Writing is an art. It is not a science in the sense that it is a mechanical application of rules. Many of the world's best and most influential writers and essayists wrote in very eccentric styles. Examples include Friedrich Nietzsche, Georg W. F. Hegel and Plato. It is probable that much of their work, if submitted to a professor today, would be rejected as poor. Nevertheless, there are some basic approaches that, if followed, might improve your writing.
Choose your topic with great care. If your essay is short, then it must be on a very specific topic. What you are going for is coherence first and influence second. Therefore, you should pick a topic that is highly specialized in its nature. Avoid topics like “The Communist Party in the Soviet Union,” which is absurdly broad, and craft a topic more like “The Soviet Communist Party's Views on Women in Stalin's Late Years.” This is a manageable topic.
Set parameters. This means that you know which information is relevant and which should be included. For example, in researching the woman question in Stalin's era, focus on statements on woman's issues in the USSR. This might not include issues of health care spending or the life of children, but it will definitely include problems faced by the Soviet economy after World War II killed millions of its men. In other words, make sure your research is focused not just around a coherent and specific topic, but that you know what will impinge upon it directly and which only indirectly. For short essays, focus only on those things that directly affect your topic area.
Write an outline. What you are doing here is creating a “fill in the blanks” structure. Once your research on the topic is done, write an outline that is dictated by your research rather than your own views on the topic. Begin with a thesis statement, your basic argument, the argument itself and a conclusion. Depending on the topic, including what others have said about it is also important. In a very short essay, this might be eliminated.
Write a first draft and have someone else read it, especially someone who does not know anything about the topic and hence has no preconceived views. Take this person's criticism seriously.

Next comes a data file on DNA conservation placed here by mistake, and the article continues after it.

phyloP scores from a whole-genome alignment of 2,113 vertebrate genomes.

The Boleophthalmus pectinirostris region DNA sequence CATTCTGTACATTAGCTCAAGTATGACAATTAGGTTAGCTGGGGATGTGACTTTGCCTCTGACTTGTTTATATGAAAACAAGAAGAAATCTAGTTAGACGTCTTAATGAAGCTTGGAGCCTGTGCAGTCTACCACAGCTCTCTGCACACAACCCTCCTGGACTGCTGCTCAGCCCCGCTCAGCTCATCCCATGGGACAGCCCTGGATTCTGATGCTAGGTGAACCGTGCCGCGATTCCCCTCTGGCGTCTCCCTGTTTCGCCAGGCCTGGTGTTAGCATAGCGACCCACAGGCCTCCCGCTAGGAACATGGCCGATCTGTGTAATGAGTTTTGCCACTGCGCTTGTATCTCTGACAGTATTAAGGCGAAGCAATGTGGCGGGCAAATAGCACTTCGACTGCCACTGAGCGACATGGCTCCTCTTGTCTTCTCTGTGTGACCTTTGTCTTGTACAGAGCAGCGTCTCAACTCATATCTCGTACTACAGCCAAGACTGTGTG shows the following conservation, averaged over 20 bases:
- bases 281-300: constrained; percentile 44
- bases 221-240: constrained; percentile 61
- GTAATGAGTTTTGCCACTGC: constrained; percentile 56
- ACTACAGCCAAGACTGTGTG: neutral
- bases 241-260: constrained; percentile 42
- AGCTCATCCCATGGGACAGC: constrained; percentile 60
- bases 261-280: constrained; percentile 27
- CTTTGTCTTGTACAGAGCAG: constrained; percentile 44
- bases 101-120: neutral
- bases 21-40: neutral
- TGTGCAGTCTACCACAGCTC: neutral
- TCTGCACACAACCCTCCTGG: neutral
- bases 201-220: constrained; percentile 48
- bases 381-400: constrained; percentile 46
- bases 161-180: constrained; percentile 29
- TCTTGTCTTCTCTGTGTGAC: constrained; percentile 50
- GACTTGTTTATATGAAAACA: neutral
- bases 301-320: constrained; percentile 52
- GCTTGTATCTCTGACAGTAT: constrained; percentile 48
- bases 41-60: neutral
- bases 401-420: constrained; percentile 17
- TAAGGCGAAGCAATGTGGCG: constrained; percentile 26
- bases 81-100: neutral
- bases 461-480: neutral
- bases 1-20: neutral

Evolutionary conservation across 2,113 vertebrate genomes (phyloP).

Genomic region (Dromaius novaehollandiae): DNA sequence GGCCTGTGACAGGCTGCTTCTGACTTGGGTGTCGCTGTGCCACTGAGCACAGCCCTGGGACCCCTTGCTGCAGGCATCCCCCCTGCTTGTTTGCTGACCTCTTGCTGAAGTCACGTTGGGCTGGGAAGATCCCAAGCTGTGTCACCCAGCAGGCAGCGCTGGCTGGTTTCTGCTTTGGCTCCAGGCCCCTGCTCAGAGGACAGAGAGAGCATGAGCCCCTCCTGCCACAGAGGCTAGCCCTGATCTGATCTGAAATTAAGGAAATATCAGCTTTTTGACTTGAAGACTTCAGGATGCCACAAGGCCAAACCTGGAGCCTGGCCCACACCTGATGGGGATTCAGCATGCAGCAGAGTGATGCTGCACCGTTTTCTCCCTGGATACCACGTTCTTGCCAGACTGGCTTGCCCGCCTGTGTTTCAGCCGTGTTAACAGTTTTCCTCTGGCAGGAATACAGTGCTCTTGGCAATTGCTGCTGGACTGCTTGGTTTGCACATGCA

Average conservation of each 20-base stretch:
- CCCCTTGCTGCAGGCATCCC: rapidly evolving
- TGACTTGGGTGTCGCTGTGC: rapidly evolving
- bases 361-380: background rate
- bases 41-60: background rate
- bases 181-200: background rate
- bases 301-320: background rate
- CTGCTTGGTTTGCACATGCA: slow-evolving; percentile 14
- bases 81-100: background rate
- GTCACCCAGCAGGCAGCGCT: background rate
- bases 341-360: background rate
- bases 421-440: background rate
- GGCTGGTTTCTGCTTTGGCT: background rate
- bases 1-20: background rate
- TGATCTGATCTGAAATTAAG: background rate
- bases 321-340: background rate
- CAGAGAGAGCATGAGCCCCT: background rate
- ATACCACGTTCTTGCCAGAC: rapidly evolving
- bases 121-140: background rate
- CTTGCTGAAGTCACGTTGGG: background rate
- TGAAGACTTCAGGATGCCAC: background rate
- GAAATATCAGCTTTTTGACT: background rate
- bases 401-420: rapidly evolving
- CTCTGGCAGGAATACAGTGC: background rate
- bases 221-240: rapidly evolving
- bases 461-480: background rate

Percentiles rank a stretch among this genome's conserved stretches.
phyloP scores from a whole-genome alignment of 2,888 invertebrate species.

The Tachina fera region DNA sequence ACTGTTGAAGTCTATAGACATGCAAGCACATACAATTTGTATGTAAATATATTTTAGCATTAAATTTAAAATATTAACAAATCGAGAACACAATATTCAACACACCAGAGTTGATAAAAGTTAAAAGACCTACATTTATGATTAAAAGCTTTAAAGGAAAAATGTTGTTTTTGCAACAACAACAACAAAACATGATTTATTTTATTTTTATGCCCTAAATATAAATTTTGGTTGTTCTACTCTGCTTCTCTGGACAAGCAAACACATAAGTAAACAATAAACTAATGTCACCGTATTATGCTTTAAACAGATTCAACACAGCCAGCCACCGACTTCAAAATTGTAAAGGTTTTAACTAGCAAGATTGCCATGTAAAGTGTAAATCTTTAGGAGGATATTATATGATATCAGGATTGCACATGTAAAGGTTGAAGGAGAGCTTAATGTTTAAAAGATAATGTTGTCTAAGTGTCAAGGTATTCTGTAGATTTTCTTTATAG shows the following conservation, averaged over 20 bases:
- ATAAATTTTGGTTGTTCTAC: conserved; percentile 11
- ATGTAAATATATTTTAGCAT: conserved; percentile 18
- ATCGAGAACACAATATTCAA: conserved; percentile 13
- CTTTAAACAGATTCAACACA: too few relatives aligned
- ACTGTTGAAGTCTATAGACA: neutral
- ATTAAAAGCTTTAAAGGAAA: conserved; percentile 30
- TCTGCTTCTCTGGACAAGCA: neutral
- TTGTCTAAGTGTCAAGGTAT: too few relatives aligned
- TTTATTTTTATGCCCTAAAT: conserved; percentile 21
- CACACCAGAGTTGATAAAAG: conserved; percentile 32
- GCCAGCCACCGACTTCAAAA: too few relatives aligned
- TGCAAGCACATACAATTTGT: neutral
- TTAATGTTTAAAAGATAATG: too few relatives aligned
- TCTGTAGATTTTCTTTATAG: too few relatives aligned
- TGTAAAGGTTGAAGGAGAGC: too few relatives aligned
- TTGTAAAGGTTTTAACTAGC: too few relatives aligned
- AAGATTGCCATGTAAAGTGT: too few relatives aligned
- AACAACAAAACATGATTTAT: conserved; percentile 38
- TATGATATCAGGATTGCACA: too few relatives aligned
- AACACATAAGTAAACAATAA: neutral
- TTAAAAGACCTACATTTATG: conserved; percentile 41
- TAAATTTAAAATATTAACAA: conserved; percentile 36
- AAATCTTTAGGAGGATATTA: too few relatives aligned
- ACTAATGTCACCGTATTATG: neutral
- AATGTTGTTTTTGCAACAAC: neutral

Write a second draft, which may or may not be a final draft. Assuming you have explained your research findings plainly, what you are looking for here is coherence. The introductory paragraph that contains a short summary of your thesis should naturally lead to the second and third paragraphs, which speak of this thesis in more detail and why it is important. The body of your paper, where you lay out your evidence in detail, should naturally flow from your thesis statement and not go beyond it.
Use footnotes if any extraneous detail might help the reader and yet diverges too much from your thesis.
Write a conclusion that reads differently from your first few paragraphs, but address the reader now that he knows what you are trying to show. It all must revolve around or follow your thesis statement.
When in doubt about the relevance of a piece of information, eliminate it. Coherence in a short essay is its specific strength. It is about tightness of argument, not a multiplication of sources. To some extent, the structure of your paper will revolve around the nature of your subject. Personal memories, for example, might not be suitable for the more mechanical style used in the humanities or the social sciences.